A Clinical Evaluation Report (CER) documents the clinical data of a medical device and allows the assessment of the safety and efficacy of the medical device’s performance. As such, a CER is vital to support design validation; and, importantly, approval to market. It includes the clinical data, analysis and appraisal of the data, and conclusions on the safety and efficacy of the device. It should summarise the intended use, residual risks and benefits and should be a stand-alone document.
The CER should be prepared taking into account the state-of-the art in the field, substantial equivalence to pre-existing devices in the market, and should be a proof of the claims made for the device. Because the CER is a live document, and not a single proof file submitted and forgotten, it should be updated with the risks associated with the use of the device, as manufacturers become aware of them at the post-market surveillance (PMS) stage.
As such, the first tip for a successful CER is: (1) it needs to be approached systematically, so that it takes less time to generate and forms a strong basis of the device’s safety and efficiency for future updates.
A CER can be written focussing on the literature route, on the clinical investigation route, or a combination of both. In the first case, the literature route focus on previously published data that support the device functions and equivalence with similar approved medical devices, from a technical, biological and performance point-of-view.
A second tip (2) is: use top research informatic solutions for retrieving medical device literature. Using a solution that performs automated searches and notifies the user of relevant new data saves considerable time; and, keeps the evaluator updated until the final stage of submission.
In relation to the clinical investigation route, it is based on clinical trial data that was conducted to evaluate the safety and performance of the medical device. The combination of both of these routes is where the winner finds itself. As such, here is the third tip (3) and what the manufacturers should look for when applying for approval: a combination of previously published reports, and novel clinical data that supports the safety and functionality of the medical device in question.
Several sections are important to take into account when creating a CER: state-of-the-art (SOTA), equivalence, risk-benefit analysis, and evaluator’s qualification.
In the SOTA section there should be a summary of the current knowledge in the field, standards and guidance; as well as, a brief summary of the clinical background and known hazards, benchmark devices, and medical alternatives.
In the equivalence section, clinical, biological and technical characteristics should be demonstrated when comparing medical devices; and, importantly, there should be no difference in terms of clinical safety and performance between devices for which the equivalence is being demonstrated. So, the fourth tip (4) is to make sure to choose the right device for comparison, not only in terms of materials but also proven clinical safety/performance.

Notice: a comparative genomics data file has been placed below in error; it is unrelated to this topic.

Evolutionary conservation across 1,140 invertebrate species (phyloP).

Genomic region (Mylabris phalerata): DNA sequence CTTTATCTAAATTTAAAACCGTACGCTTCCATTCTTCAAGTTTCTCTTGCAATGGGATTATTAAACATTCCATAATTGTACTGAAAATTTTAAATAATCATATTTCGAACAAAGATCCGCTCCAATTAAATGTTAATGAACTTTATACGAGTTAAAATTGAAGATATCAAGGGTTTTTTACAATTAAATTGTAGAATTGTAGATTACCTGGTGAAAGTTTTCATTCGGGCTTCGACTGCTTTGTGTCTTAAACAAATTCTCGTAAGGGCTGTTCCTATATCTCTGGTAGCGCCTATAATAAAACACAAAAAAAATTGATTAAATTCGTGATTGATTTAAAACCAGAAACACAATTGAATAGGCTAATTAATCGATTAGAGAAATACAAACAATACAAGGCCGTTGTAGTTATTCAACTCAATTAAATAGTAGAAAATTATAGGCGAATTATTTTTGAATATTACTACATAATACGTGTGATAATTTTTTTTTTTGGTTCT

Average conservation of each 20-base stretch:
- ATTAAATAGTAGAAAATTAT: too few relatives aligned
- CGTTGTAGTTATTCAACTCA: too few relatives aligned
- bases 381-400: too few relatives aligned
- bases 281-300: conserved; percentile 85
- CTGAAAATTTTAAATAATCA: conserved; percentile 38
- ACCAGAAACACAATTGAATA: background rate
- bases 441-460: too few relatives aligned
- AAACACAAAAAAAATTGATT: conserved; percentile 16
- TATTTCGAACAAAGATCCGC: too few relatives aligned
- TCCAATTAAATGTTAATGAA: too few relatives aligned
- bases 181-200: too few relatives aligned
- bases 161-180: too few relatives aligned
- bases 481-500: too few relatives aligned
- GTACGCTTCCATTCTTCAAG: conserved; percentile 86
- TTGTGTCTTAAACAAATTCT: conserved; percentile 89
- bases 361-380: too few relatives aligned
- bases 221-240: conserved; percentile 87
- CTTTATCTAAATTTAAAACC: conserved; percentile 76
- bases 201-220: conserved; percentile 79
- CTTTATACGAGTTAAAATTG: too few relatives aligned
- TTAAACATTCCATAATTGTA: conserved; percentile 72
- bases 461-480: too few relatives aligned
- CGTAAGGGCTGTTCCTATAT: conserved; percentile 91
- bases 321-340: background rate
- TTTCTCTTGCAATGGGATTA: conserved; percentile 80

In relation to the risk-benefit analysis section, the CER should discuss all risks associated with the device usage; and, examine the data to determine if the risk outweighs the benefit in terms of safety and performance. The clinical evaluation should be performed by a qualified individual who preferentially has expertise in the specific technology of the device and its applications. The evaluator should have a higher education degree coupled with a minimum of 5-10 years of documented professional experience, and any deviation from these credentials should be duly justified and documented in the CER. As such, the fifth tip (5) is: choose an evaluator with scientific expertise in the field of the medical device in question. Such person will have insider knowledge on the field, and create an easy-to-read document that can be easily updated in the future.
Since, as we said before, the CER is a live documented that should be updated throughout the product life-cycle, high-risk devices should be update on a yearly basis; while, low risk medical devices, can be update every 2-5 years. As such, choosing an evaluator that is available for future updates is an important asset to keep devices in the market and worries away.
Here is a summary of the tips to use:
1. CER systematic approach for easy future updates,
2. Top research informatic solutions for retrieving medical device literature,
3. Combination of previously published literature and novel clinical data,
4. Choose the right device for comparison based on proven clinical safety/performance,
5. Choose an evaluator with scientific expertise in the field of the medical device in question, and cherish this relation for quicker CER updates.
by Catarina Carrão
(aka Ana Catarina Ribeiro Carrão)